Rev. John Jortin

Samuel Parr?, in Tracts by Dr. Warburton and a Warburtonian; European Magazine 15 (February 1789) 101-02.

As to Jortin, whether I look back to his verse, or to his prose, to his critical, or to his theological works, there are few Authors to whom I am so much indebted for rational entertainment, or for solid instruction. Learned he was, without pedantry. He was ingenious, without the affectation of singularity. He was a lover of truth, without hovering over the gloomy abyss of scepticism; and a friend to free-enquiry, without roving into the dreary and pathless wilds of latitudinarianism. He had a heart, which never disgraced the powers of his understanding. With a lively imagination, an elegant taste, and a judgement most masculine and most correct, he united the artless and amiable negligence of a school-boy. Wit without ill-nature, and sense without effort, he could, at will, scatter upon every subject; and in every book, the writer presents us with a near and distinct view of the real man.

—ut omnis
Votiva pateat tanquam descripta tabell:
Vita Senis. — Hor. Sat. I. Lib. 2.

His style, though inartificial, is sometimes elevated; though familiar, it is never mean; and though employed upon various topics of theology, ethics, and criticism, it is not arrayed in any delusive resemblance, either of solemnity, from fanatical cant, or profoundness, from scholastic jargon, of precision, from the crabbed formalities of cloudy philologists, or of resentment, from the technical babble of frivolous Connoisseurs.

At the shadowy and fleeting reputation which is sometimes gained by the petty frolics of literary vanity, or the mischievous struggles of controversial rage, Jortin never grasped. Truth, which some men are ambitious of seizing by surprize in the trackless and dark recess, he was content to overtake in the broad and beaten path: and in the pursuit of it, if he does not excite our astonishment by the rapidity of his strides, he, at least, secures our confidence by the firmness of his step. To the examination of positions advanced by other men, he always brought a mind, which neither prepossession has seduced, nor malevolence polluted. He imposed not his own conjectures as infallible and irresistible truths, nor endeavoured to give an air of importance to trifles, by dogmatical vehemence. He could support his more serious opinions, without the versatility of a sophist, the fierceness of a disputant, or the impertinence of a buffoon: — more than this — he could relinquish or correct them with the calm and steady dignity of a writer, who, while he yielded something to the arguments of his antagonists, was conscious of retaining enough to command their respect. He had too much discernment to confound difference of opinion with malignity or dullness, and too much candour to insult where he could not persuade. Though his sensibilities were neither coarse nor sluggish, he yet was exempt from those fickle humours, those rankling jealousies, and that restless waywardness, which men of the brightest talents are too prone to indulge. He carried with him, into every station in which he was placed, and every subject which he explored, a solid greatness of soul, which could spare an inferior, though in the offensive form of an adversary, and endure an equal with, or without, the sacred name of friend. The importance of commendation, as well to him who bestows as to him who claims it, he estimated not only with justice, but with delicacy, and, therefore, he neither wantonly lavished it, nor withheld it austerely. But invective he neither provoked nor feared; and, as to the severities of contempt, he reserved them for occasions where alone thy could be employed with propriety, and where, by himself, they always were employed with effect — for the chastisement of arrogant dunces, of censorious sciolists, of intolerant bigots in every sect, and unprincipled impostors in every profession. Distinguished in various forms of literary composition, engaged in various duties of his ecclesiastical profession, and blessed with a long and honourable life, he nobly exemplified that rare and illustrious virtue of charity, which Leland, in his reply to the Letter-writer, thus eloquently describes. "CHARITY never misrepresents; never ascribes obnoxious principles or mistaken opinions to an opponent, which he himself disavows; is not so earnest in refuting, as to fancy positions never asserted, and to extend its censure to opinions, which 'will perhaps' be delivered. CHARITY is utterly averse to SNEERING, the most despicable species of ridicule, that most despicable subterfuge of an impotent objector. CHARITY never supposes, that all sense and knowlege are confined to a particular circle, to a district, or to a COUNTRY. CHARITY never condemns and embraces principles in the same breath; never professes to confute what it acknowledges to be just; never presumes to bear down an adversary with confident assertions. CHARITY does not call dissent insolence, or the want of implicit submission a want of common respect."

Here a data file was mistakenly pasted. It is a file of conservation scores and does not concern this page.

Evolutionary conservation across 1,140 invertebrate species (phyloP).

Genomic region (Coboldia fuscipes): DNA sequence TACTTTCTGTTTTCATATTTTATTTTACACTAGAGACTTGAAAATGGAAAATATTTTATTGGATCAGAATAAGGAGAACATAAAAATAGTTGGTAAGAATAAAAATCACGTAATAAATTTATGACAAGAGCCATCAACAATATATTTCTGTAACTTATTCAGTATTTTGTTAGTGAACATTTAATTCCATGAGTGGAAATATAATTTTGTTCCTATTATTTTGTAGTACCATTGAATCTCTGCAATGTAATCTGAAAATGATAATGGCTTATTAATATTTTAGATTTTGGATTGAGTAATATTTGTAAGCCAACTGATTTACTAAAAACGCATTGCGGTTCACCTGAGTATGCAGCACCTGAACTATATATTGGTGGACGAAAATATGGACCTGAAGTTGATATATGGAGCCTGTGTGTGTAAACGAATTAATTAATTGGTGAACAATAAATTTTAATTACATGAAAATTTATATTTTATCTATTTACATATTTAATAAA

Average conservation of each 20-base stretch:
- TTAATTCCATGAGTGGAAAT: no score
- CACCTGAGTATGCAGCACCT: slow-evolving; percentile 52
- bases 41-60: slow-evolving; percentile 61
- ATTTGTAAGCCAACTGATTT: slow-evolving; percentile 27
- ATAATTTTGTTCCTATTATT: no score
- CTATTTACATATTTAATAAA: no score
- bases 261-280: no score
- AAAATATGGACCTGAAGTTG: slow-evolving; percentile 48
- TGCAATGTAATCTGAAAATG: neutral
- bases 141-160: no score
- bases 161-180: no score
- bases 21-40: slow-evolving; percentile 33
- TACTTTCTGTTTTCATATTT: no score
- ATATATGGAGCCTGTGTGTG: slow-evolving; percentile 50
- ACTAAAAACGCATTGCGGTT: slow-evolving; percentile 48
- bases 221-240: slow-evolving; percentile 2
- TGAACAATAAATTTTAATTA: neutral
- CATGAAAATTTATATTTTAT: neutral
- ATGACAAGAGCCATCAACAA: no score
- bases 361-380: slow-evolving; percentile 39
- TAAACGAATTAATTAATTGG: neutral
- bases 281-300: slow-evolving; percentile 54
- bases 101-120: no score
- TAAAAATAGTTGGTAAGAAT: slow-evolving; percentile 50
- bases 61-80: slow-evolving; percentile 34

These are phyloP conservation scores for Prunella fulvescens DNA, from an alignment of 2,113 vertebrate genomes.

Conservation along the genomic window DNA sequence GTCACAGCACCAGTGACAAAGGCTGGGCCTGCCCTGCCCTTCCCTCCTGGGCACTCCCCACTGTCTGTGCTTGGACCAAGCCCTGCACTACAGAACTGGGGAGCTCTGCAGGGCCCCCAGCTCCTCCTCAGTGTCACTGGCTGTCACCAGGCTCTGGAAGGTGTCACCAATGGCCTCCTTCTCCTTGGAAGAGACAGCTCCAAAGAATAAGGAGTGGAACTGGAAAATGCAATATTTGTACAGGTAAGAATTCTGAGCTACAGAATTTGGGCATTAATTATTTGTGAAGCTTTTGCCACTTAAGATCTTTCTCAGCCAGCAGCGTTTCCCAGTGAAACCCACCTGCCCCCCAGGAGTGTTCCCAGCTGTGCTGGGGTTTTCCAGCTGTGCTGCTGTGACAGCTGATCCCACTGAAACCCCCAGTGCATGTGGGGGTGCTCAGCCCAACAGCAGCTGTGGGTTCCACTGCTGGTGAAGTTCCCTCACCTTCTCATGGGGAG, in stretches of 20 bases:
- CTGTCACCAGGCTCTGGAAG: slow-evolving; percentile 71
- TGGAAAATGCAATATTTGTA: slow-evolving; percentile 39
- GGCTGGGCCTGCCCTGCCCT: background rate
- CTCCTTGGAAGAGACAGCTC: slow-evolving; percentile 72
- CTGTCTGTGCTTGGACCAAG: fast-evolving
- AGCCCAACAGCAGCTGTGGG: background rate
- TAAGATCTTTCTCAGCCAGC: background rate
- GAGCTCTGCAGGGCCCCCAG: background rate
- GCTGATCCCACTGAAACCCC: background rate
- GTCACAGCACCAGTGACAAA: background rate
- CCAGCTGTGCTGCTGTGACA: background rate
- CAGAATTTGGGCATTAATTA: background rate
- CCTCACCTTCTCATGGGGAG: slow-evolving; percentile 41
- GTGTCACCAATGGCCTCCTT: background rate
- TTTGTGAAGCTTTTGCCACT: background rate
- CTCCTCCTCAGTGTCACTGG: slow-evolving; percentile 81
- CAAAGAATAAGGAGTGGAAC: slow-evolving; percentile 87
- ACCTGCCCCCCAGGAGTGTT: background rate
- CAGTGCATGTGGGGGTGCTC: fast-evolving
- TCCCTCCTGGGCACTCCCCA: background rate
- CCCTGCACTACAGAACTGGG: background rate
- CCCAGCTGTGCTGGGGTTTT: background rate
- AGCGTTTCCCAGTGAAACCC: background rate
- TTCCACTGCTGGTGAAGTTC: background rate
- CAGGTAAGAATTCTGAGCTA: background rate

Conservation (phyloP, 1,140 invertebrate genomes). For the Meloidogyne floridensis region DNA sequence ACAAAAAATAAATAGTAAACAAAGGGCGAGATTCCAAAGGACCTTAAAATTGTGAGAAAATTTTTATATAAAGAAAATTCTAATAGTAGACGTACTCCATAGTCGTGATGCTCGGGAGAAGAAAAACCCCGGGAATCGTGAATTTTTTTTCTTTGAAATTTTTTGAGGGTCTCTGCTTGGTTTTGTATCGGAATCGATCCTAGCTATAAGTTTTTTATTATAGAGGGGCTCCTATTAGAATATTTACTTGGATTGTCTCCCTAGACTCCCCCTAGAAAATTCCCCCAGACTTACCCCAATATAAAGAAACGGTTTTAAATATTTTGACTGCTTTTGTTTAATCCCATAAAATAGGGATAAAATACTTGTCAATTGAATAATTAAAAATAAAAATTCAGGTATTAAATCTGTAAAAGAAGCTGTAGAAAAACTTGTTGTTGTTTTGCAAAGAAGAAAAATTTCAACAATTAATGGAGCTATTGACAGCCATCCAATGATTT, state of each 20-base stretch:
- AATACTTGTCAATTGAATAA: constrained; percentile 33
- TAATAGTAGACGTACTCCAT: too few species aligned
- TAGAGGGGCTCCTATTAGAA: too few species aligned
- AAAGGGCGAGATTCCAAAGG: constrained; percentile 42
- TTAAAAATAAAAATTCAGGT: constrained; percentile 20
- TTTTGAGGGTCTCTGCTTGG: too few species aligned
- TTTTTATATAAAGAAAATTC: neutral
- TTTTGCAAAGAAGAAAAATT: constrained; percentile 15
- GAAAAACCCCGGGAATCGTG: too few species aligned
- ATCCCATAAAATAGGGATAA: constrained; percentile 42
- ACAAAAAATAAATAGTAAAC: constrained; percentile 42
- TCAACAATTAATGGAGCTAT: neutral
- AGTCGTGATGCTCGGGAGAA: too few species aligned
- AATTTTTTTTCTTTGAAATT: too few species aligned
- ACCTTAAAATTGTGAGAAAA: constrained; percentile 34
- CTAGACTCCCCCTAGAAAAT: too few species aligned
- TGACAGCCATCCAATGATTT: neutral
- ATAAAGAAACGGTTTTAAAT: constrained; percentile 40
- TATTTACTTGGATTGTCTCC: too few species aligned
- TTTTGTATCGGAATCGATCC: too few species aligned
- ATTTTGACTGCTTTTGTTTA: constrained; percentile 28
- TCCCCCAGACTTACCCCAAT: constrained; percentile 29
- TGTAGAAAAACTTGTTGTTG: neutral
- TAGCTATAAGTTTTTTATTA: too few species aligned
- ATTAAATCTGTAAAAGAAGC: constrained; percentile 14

This, I cannot help exclaiming in the words of the R. R. Remarker — "This is the solution of a Philosopher indeed; clear, simple, manly, rational, and striking conviction in every word, unlike the refined and fantastic nonsense of a writer of paradoxes."

The esteem, the affection, the reverence, which I feel for so profound a scholar, and so honest a man, as Dr. Jortin, make me wholly indifferent to the praise and censure of those who vilify, without reading his writings, or read them without finding some incentive to study, some proficiency in knowledge, or some improvement in virtue.